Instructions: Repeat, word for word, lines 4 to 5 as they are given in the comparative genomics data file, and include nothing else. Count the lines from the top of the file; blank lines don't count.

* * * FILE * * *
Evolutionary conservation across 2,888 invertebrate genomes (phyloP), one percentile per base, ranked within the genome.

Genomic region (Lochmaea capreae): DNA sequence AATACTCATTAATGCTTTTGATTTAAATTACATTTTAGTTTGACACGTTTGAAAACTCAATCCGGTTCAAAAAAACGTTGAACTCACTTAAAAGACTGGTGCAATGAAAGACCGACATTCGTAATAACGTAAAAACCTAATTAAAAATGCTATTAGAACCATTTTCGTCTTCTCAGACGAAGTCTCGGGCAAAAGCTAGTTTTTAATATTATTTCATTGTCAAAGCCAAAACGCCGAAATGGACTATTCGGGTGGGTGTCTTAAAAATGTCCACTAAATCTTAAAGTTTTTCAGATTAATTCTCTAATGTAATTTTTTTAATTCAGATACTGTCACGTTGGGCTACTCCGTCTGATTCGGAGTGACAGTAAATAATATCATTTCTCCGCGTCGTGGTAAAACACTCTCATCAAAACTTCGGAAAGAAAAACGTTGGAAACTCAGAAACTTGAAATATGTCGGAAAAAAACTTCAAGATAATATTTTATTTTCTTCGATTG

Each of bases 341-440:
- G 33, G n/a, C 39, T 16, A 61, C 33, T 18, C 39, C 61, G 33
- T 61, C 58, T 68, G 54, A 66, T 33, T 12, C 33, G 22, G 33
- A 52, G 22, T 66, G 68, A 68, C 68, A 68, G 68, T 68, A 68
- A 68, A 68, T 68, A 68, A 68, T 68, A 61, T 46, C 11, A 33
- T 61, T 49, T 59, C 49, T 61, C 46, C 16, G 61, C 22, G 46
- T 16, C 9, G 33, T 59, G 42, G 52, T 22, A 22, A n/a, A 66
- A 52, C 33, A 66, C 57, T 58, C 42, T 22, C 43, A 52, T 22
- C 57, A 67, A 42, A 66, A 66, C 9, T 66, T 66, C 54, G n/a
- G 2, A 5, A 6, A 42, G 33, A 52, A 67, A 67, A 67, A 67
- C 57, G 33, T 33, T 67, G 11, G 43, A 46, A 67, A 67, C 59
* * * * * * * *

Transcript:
- G 33, G n/a, C 39, T 16, A 61, C 33, T 18, C 39, C 61, G 33
- T 61, C 58, T 68, G 54, A 66, T 33, T 12, C 33, G 22, G 33